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How Geoffrey Chaucer (possibly) invented Valentine’s Day
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How Geoffrey Chaucer (possibly) invented Valentine’s Day

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We all know that Valentine’s Day is named after St Valentine. But that doesn’t quite explain why it’s grown into the behemoth of romance that it is today. Sure, Valentine is the patron saint of lovers. But there are loads of other patron saints of lovers (St Raphael, St Dynwen, St Nicholas of ‘Santa Claus’ fame, St Joseph…to name but a few). And Valentine’s story only has a tenuous link to romance. Other saints have far more romantic stories. So why does Valentine get all the lovey dovey glory? 

Well, you can probably blame a combination of ancient pagan festivals, a lovestruck king, and Geoffrey Chaucer.

The joys of spring

One thing that’s notable about Valentine’s Day is that it’s well placed from a romantic point of view. It’s around mid-February that the seasons start to rev up. Blossoms are emerging, ewes are lambing, birds are practising their mating songs - it’s beginning to feel a lot like spring.

Because of this, a lot of ancient pagan festivals were held in mid-February. The Romans enjoyed a festival called Lupercalia at this time, during which they celebrated the mythical moment when founding twins Romulus and Remus were suckled by a she-wolf. In the British Isles, a festival called Imbolc (literally translated - ‘Ewe’s milk’) was celebrated in the middle of February, to mark the end of winter. 

The lovestruck King

In 1382, Anne of Bohemia married King Richard II of England. The date chosen for the wedding was (you guessed it) the 14th Feb. It’s likely that mid-February dates were considered auspicious for a marriage due to all the birds’n’beesy reasons mentioned above.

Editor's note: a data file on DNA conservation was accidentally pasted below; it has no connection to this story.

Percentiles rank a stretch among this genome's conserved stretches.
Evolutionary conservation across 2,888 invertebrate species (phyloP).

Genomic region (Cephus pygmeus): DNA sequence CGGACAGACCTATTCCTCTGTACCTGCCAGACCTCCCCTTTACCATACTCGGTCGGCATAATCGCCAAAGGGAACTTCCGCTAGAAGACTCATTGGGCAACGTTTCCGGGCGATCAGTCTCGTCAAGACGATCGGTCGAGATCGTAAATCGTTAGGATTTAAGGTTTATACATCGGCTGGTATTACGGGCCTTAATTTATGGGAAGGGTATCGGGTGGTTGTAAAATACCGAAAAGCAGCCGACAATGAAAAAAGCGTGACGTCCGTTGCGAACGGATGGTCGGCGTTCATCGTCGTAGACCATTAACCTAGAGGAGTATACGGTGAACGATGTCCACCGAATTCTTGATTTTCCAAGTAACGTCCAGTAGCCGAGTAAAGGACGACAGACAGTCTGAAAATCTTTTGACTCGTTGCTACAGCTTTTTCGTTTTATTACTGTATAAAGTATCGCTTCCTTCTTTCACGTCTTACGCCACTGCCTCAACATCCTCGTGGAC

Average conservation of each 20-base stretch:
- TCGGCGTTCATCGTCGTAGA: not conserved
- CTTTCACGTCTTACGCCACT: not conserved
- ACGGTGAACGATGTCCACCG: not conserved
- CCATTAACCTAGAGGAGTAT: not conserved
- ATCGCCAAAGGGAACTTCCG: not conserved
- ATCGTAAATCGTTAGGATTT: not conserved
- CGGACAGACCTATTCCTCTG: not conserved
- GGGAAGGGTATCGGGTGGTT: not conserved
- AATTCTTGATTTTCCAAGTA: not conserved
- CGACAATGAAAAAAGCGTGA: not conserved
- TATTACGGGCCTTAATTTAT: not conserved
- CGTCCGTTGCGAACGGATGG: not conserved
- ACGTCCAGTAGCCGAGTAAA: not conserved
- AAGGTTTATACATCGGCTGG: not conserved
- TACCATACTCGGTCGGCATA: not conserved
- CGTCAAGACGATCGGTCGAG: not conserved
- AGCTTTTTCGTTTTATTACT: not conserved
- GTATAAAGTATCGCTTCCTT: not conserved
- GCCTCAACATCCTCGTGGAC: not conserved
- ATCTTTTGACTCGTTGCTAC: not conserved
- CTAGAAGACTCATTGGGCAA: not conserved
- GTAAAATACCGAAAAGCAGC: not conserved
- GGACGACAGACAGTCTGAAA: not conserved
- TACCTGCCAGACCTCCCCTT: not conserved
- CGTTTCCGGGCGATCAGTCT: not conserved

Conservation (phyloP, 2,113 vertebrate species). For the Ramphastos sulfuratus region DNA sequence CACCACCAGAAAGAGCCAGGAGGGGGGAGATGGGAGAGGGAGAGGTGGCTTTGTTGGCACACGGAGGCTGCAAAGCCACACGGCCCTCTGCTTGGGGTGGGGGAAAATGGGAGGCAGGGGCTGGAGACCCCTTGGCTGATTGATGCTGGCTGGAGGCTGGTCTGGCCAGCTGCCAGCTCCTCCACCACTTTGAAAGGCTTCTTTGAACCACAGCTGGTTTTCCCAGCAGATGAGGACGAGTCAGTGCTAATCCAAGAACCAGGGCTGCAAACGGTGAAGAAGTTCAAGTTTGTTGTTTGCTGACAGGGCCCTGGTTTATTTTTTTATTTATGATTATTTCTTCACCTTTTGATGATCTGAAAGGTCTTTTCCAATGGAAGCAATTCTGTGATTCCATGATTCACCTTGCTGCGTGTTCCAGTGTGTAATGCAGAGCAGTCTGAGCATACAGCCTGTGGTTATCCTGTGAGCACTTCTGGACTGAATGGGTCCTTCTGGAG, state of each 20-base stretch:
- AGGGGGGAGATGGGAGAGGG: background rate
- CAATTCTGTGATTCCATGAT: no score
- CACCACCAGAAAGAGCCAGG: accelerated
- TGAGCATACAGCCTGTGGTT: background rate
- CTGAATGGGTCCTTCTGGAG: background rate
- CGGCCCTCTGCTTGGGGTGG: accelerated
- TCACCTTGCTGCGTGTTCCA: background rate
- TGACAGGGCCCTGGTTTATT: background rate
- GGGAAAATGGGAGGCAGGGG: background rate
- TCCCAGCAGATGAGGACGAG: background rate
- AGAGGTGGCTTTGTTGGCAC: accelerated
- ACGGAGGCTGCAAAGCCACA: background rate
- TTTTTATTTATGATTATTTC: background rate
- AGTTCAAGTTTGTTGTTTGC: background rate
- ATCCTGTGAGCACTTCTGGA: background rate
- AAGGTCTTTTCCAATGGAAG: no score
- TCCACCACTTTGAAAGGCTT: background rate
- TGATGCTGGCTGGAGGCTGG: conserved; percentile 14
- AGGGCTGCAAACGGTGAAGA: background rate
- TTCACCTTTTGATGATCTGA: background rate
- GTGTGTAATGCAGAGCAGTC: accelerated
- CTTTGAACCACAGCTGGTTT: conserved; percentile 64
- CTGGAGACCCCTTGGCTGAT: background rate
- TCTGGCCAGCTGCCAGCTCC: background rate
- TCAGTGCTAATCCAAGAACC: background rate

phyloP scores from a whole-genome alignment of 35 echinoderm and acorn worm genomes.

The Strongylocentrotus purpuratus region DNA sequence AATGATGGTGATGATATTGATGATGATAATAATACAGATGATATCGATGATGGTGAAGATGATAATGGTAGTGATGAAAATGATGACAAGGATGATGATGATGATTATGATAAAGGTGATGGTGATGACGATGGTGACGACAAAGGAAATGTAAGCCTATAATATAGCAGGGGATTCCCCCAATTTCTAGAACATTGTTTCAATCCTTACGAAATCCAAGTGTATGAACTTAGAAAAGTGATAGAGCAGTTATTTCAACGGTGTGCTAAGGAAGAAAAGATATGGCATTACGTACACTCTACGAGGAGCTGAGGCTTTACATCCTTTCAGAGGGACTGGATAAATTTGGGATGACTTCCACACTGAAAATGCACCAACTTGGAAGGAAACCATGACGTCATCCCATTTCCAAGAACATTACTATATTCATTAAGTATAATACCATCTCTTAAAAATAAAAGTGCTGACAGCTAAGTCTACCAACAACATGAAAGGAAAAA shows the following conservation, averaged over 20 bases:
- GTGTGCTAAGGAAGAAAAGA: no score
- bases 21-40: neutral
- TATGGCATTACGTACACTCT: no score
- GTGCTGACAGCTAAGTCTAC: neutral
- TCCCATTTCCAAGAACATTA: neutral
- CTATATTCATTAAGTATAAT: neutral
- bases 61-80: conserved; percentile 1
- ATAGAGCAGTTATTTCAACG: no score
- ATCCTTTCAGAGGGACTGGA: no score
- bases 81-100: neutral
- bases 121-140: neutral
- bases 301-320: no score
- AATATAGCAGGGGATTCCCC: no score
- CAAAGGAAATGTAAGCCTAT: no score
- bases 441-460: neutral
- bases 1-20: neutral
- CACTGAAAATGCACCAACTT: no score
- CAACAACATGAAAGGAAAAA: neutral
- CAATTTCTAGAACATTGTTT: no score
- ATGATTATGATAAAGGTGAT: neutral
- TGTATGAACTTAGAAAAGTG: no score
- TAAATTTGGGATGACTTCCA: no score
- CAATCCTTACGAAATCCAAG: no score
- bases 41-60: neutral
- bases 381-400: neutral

Fast forward a year, and lovestruck Richard wanted to mark the occasion of his first wedding anniversary. Everyone who wanted to find favour with the court presented the couple with gifts and tributes. But Geoffrey Chaucer took it one step further. He immortalised the royal couple’s wedding anniversary forever…with a poem about fowls.

The Parlement of Foules

In fairness, Chaucer probably did not forsee the centuries-long influence his actions would have. He only really wanted to make an impression on Richard and Anne through the art of poetry. But the poem he wrote caused quite a stir.

It’s called ‘The Parlement of Foules’ (in modern English this more or less means ‘The Meeting of Birds’). You can read it here. It’s got a strange structure to modern eyes - there’s a dream within a dream, and meetings with old gods, and a section set in Hell for no particular reason…but the main action occurs at an assembly of all the birds in the country. The birds have gathered to choose their mates for, as Chaucer tells us, ‘this was on seynt Volantynys day, Whan eury byrd comyth there to chese his make’ (‘this was on St Valentine’s Day, when every bird comes here to choose their mate’).

Well, King Richard and Queen Anne thought that the concept of birds choosing their mates on their wedding anniversary was the cutest thing ever. And (possibly because Richard was a monarch with a temper) so did everybody else. From that day on, Valentine’s Day was known as the day when birds choose their mates. It’s not exactly a big jump from there to a day celebrating romance in all its forms.

Poor old St Valentine got swept along for the ride. Tales of his romantic miracles and endeavours were shoehorned in or bigged up to make the saint fit with the mood. It’s even possible that the original St Valentine was quietly booted from the position and replaced with another feller who already had a story about marriage attached to his legend. We can’t prove that - but it is worth noting that the Roman Catholic church quietly removed St Valentine from the Calendar of Saints in 1969. When asked why this had been done they released a vague statement about mistaken identities and lack of evidence. Make of that what you will.

Happily ever after?

Sadly, Anne of Bohemia died aged only 28. Richard was heartbroken - so much so that many at the time thought he had been driven mad by grief. 

The years after Anne’s death were not good ones for Richard. He became increasingly mentally unstable. His moods were volatile and his decisions bizarre. Ultimately, this led to his downfall at the hands of rebel nobles. He was deposed just five years after Anne of Bohemia died. Decades of bitter warfare followed.

So….not the happiest of endings for the very first Valentine’s couple. Or for the country they ran, for that matter. But hey - the story about the birdies is cute, right?

 

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